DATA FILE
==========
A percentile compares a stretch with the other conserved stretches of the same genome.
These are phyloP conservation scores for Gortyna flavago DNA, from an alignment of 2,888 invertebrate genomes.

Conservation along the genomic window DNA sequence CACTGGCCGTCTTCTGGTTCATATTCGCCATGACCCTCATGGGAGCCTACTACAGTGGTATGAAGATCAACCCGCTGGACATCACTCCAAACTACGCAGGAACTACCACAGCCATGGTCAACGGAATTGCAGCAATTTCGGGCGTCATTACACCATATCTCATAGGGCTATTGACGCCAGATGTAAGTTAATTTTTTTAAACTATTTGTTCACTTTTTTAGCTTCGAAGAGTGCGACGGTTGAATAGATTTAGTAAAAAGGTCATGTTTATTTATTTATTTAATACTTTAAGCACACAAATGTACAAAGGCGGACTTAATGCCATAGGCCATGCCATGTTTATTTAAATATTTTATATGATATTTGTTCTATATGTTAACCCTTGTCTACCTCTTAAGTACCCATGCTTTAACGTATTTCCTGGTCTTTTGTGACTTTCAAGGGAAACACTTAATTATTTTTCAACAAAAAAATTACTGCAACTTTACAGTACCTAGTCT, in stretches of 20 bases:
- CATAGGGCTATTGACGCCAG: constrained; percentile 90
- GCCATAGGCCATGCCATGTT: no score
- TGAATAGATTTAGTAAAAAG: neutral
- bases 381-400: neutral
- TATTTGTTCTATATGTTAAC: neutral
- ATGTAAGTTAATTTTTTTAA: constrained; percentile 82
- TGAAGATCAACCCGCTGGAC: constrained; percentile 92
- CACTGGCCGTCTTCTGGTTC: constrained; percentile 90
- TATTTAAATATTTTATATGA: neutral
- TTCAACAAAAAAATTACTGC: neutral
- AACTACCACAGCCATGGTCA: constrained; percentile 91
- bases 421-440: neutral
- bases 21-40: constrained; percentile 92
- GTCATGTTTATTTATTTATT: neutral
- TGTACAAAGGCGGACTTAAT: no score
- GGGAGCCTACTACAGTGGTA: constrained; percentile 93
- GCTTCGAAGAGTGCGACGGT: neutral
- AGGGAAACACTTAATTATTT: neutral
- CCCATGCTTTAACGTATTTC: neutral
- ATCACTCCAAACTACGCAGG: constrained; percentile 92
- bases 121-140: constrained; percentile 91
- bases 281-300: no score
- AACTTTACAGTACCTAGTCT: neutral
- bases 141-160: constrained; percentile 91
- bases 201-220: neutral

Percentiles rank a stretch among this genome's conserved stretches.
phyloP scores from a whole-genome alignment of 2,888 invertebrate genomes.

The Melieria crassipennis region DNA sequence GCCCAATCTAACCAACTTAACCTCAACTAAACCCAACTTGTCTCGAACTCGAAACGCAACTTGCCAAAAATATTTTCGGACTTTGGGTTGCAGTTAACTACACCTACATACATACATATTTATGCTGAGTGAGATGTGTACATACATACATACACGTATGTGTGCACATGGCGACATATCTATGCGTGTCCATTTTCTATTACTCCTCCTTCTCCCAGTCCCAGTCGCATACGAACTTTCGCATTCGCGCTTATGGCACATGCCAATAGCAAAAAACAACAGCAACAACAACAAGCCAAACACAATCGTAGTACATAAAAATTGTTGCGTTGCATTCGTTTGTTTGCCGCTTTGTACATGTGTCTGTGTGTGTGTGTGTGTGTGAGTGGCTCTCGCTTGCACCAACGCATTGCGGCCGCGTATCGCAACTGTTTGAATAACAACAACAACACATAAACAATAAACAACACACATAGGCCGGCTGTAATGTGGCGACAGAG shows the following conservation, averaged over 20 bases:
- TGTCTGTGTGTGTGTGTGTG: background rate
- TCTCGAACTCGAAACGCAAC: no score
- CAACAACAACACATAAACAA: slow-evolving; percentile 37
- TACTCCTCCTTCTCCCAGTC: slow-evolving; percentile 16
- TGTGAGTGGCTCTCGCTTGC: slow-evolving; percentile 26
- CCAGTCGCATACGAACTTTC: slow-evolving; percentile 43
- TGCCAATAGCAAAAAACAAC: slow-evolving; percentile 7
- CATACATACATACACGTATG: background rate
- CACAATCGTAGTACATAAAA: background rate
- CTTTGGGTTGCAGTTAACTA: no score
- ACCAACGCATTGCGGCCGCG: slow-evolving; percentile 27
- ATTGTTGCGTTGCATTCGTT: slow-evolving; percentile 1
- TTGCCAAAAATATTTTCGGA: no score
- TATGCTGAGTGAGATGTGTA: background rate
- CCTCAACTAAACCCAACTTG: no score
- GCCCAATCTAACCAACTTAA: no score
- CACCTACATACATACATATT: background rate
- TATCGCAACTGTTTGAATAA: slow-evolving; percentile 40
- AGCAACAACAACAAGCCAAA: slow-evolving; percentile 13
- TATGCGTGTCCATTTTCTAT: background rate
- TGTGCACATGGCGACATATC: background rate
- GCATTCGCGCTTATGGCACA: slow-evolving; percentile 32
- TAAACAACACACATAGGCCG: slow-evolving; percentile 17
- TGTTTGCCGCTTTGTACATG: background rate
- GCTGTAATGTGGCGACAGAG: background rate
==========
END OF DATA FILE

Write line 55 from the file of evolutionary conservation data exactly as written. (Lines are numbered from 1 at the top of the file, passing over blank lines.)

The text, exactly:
- TGTTTGCCGCTTTGTACATG: background rate